How to cope with the growing global population

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A view of Busan, the Republic of Korea’s second largest city

© UN Photo/Kibae Park

The number of people living on earth is truly enormous: 7 billion people, hard to grasp. If those 7 billion people stood shoulder to shoulder, they would cover 1,554 km², about half of the province of West Flanders.

Another image: let’s divide these billions of people into groups of four, the average family size in Belgium. If you give each family a detached, ground floor house of 120 m² and a garden of 125 m², all these 1.75 billion families will occupy 428,750 km², approximately the total surface area of Germany, Belgium and the Netherlands.

That seems surprisingly little, but this half a million square kilometres would not get us far. People consume food, goods and energy, for which extra land is needed: for agriculture, factories, office buildings, shops, roads. Moreover, not every piece of land is habitable, and nature too has a right to its place in the sun. Both images show that space is not the biggest problem: the need for water, food, energy and raw materials is.

The figures

First the good news: we live longer than ever before. In the early 1950s, each newborn had an average life expectancy of 48 years. By 2011, life expectancy had risen to 70 years. Moreover, the ‘fertility’ rate, the number of children a woman has on average, has fallen sharply, from 6 in the 1950s to 2,5 today. For a stable population - which neither increases nor decreases - women should have an average of 2.1 (to 2.3) children, the so-called 'replacement level'.


Yet the population continues to grow. Table 1 shows how many people there will be in 2050 and in 2100. Of course, we cannot predict with 100% certainty how, for example, the size of families in Africa will evolve, but it is possible to make estimations based on current figures and trends. The three variants - low, medium and high - leave a little room for margin. Usually the medium variant is used. In the low variant fertility rate is 0.5 lower than in the medium variant, in the high variant it is 0.5 higher. This results in major differences: the 2100 population estimates vary from 6.2 to 15.8 billion people, although it is assumed that the population will have stabilised at around 10 billion by then.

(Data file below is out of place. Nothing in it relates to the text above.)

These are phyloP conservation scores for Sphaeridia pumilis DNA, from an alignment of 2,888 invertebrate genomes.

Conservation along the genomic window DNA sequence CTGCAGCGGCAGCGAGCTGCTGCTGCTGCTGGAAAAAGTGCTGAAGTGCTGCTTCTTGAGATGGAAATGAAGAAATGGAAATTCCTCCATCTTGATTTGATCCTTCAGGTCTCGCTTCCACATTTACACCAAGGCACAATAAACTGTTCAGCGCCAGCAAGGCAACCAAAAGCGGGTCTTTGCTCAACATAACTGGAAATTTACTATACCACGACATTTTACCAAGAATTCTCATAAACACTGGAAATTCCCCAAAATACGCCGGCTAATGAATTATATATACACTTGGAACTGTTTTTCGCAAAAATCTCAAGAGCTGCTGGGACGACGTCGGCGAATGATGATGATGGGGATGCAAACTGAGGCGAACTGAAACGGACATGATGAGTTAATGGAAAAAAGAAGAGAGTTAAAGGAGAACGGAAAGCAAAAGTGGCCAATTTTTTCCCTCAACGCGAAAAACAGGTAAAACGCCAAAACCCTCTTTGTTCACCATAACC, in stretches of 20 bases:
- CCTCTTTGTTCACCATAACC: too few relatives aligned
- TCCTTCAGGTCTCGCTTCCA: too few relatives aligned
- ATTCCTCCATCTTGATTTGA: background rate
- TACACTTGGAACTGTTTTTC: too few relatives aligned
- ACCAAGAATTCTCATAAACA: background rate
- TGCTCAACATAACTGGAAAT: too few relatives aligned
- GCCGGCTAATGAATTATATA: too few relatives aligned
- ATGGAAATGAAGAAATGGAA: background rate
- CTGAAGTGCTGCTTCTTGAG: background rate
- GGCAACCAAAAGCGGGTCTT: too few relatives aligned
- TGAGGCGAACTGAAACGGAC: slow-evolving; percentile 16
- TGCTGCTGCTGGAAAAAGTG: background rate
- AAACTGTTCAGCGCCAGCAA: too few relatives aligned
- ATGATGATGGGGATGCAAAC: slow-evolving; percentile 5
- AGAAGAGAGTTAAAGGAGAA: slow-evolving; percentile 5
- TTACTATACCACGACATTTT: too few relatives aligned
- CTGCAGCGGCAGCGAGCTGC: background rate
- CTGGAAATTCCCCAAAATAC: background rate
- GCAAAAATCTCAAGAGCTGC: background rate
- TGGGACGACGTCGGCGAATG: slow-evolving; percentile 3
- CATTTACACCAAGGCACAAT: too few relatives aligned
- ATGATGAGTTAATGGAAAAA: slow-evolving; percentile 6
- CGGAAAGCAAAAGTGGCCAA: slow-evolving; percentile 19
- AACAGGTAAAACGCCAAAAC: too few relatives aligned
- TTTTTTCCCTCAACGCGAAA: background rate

Estimated world’s population (in billions)

Estimated world’s population (in billions)













Fertility rate

The world’s population shows important differences with regard to fertility. For the sake of convenience, we distinguish regions with low, medium and high fertility (see figure). In countries with low fertility rates (below 2.1), the population will peak around 2030. Almost all European countries belong to this category, next to countries such as Brazil, China, Tunisia, Thailand, Iran and Vietnam. Today, the low-fertility countries account for 42% of the world’s population.

40% of the world’s population lives in countries with medium fertility rates (between 2.1 and 3), where the population will reach its peak in 2065. The most populated countries belonging to this category are India, the US, Indonesia, Bangladesh, Mexico and Egypt.

In countries with high fertility rates (more than 3), the population will continue to increase until 2100. Today, 18% of the population (1.2 billion people) lives in these countries, a number that is expected to rise to 4.2 billion by 2100. The most populated countries belonging to this category are Pakistan, Nigeria, Philippines, Ethiopia, DR Congo and Tanzania. Most newborns will come from black Africa, where almost all countries have high fertility rates.

Increase of the world’s population and fertility rate

Increase of the world’s population and fertility rate




% of increase




+ 119 %




- 2 %

North America



+ 36 %

Latin America & the Caribbean



+ 25 %

Asia (without China)



+ 38 %




- 2 %




+ 68 %

Growth stages

Table 2 shows some figures of countries belonging to different fertility categories, illustrating the traditional growth stages a population goes through. Starting with high birth and death rates (DR Congo), the death rate gradually decreases, and with some delay, the birth rate will follow, until it gradually reaches the replacement level of 2.1 (India). In the final stage, both birth and death rates are very low (Belgium). The population is ageing and growth is (mainly) due to migration.

Three countries in various fertility categories (2011)

Three countries in various fertility categories (2011)


DR Congo (high)

India (medium)

Belgium (low)

Population 2011

67.8 million

1.241 billion

11 million

Population 2050

148.5 million

1.691 billion

12.5 million

Population younger than 15

46 %

33 %

17 %

Population older than 65

3 %

5 %

17 %

Birth rate per 1,000




Death rate per 1,000




Child mortality per 1,000 live births




Life expectancy

49 years

64 years

80 years

Population living on less than 2 USD per day

80 %

76 %


Married women between 15 and 49 using contraceptives

18 %

54 %

75 %

Fertility rate




Population in urbanised areas

36 %

29 %

99 %

Problems and opportunities

Rapid population growth in the poorest countries

The vast majority of population growth is seen in the poorest countries, making it even more difficult to lift the people in those countries out of poverty. For example, black Africa’s population (currently 883 million) will amount to over 2 billion in 2050. In other words, the birth rate in this part of the world will be very high. In order to absorb this growth, the number of midwives must at least double, while health centres and schools will have to accommodate more people. Food supply is another major concern. The population in Niger and Zambia will more than triple by 2050.